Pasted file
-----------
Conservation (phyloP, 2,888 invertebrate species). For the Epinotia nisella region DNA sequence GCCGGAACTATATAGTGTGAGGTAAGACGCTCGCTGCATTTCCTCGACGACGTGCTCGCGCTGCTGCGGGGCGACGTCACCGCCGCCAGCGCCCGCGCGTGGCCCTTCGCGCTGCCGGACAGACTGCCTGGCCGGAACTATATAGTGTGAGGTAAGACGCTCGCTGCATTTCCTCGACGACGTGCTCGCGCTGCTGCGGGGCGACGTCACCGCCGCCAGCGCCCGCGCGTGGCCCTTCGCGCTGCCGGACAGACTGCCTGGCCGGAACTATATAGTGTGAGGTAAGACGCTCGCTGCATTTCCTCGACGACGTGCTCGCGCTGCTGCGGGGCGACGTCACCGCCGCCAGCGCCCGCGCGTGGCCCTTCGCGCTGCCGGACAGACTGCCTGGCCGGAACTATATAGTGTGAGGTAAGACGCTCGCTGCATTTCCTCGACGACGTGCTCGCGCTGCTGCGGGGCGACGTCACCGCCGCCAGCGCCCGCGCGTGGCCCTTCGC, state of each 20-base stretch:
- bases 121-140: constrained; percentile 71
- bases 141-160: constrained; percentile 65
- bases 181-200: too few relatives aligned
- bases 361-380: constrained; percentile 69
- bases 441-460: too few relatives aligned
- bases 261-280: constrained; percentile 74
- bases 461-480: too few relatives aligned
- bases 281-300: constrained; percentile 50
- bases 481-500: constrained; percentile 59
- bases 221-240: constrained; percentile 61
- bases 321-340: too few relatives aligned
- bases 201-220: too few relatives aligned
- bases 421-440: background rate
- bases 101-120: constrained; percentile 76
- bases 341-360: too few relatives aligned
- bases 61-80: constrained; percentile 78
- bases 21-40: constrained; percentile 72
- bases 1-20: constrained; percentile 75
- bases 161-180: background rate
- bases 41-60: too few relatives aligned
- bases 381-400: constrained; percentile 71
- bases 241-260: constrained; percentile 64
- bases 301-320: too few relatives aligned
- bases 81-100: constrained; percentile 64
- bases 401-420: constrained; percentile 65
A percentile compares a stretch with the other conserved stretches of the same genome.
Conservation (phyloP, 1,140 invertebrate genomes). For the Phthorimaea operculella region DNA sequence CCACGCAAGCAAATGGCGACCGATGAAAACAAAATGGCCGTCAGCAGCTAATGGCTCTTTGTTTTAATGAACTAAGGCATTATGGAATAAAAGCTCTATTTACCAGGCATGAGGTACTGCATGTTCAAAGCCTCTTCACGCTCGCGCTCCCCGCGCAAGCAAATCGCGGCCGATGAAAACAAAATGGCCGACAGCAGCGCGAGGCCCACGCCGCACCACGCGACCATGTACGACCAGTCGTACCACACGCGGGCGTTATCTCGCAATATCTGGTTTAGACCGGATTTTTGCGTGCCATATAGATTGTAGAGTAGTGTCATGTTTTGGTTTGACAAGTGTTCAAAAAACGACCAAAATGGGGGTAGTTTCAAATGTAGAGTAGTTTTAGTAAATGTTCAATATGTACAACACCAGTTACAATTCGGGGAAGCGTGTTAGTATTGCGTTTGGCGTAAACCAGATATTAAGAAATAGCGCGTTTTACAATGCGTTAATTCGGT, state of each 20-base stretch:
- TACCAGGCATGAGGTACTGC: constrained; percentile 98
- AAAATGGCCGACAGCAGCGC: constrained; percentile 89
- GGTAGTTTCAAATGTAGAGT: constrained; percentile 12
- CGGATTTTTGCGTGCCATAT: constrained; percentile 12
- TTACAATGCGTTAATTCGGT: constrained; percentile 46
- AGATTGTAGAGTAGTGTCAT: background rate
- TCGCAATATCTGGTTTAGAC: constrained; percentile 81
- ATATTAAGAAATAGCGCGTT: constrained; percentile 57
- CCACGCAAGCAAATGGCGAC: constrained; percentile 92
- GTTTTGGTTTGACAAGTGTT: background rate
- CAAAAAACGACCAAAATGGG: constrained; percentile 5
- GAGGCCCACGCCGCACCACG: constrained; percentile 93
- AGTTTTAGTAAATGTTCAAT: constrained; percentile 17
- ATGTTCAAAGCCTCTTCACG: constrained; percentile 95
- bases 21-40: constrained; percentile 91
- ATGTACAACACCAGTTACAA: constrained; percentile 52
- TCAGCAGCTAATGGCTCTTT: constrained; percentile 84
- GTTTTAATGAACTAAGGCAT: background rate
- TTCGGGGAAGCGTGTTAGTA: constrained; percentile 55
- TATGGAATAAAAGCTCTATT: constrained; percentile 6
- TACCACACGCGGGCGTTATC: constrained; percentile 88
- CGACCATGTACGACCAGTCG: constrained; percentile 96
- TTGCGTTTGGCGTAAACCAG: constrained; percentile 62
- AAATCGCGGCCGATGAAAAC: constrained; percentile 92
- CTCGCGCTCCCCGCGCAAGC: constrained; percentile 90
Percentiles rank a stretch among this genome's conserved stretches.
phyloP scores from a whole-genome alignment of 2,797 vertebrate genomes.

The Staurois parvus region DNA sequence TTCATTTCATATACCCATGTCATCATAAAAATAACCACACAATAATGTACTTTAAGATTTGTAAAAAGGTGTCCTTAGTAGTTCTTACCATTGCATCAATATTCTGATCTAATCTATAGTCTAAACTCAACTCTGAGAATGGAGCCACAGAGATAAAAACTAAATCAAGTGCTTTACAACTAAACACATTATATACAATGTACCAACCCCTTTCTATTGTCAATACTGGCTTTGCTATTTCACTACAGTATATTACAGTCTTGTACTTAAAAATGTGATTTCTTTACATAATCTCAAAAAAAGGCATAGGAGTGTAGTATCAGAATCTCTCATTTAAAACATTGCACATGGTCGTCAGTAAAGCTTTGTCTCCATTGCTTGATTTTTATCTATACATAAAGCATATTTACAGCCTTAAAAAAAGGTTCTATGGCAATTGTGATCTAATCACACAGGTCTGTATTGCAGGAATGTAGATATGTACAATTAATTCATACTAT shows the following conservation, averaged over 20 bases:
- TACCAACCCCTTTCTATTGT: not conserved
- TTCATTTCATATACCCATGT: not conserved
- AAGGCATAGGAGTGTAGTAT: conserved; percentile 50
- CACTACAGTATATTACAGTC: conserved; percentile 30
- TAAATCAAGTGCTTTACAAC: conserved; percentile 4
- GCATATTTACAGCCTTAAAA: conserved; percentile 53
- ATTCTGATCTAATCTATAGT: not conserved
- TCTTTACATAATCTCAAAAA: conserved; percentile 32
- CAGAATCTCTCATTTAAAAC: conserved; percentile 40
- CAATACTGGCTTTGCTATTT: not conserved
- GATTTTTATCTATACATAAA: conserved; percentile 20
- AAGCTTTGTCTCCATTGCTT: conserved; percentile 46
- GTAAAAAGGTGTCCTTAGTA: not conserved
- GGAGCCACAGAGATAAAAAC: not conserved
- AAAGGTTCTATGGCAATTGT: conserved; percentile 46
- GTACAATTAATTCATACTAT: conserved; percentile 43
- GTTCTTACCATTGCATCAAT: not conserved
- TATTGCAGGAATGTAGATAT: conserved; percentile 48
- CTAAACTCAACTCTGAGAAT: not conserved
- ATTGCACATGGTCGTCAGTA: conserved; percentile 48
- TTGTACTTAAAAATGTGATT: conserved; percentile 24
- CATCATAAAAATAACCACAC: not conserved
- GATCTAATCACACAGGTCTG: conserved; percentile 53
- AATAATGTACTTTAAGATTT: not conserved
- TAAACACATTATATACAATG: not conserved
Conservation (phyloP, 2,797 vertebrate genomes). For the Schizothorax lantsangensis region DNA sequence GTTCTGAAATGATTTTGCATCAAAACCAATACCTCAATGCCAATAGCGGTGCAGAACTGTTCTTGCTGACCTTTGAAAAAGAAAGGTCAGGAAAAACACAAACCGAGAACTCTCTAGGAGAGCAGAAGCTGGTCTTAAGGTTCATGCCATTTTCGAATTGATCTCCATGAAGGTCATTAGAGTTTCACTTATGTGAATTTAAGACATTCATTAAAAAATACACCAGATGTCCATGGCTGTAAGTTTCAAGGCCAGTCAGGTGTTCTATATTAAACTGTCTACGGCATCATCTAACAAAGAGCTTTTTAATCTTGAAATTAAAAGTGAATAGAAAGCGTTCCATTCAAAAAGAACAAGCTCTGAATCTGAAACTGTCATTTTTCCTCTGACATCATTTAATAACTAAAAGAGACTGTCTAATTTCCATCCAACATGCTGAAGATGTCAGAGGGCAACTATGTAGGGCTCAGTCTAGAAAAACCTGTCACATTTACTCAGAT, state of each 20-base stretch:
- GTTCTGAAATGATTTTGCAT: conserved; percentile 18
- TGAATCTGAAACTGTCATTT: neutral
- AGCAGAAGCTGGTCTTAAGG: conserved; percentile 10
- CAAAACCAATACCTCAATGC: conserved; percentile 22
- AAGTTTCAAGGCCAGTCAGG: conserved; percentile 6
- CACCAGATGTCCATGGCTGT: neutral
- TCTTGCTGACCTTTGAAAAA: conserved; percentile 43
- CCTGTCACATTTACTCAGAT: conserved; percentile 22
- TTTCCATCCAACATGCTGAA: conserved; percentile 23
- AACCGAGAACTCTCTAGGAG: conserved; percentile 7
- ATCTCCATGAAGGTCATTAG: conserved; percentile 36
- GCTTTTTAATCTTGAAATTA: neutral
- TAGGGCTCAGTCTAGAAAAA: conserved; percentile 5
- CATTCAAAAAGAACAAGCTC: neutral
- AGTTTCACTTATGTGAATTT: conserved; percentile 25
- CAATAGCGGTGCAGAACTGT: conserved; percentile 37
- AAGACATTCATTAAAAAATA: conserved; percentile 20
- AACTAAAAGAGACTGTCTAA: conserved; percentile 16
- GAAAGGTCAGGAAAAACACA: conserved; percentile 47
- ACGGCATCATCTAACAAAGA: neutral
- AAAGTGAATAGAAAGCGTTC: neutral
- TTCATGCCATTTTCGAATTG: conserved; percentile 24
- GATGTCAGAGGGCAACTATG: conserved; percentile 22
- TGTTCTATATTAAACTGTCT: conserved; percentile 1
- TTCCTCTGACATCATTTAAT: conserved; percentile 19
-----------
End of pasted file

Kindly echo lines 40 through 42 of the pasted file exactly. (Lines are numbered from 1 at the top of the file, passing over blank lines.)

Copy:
- GAGGCCCACGCCGCACCACG: constrained; percentile 93
- AGTTTTAGTAAATGTTCAAT: constrained; percentile 17
- ATGTTCAAAGCCTCTTCACG: constrained; percentile 95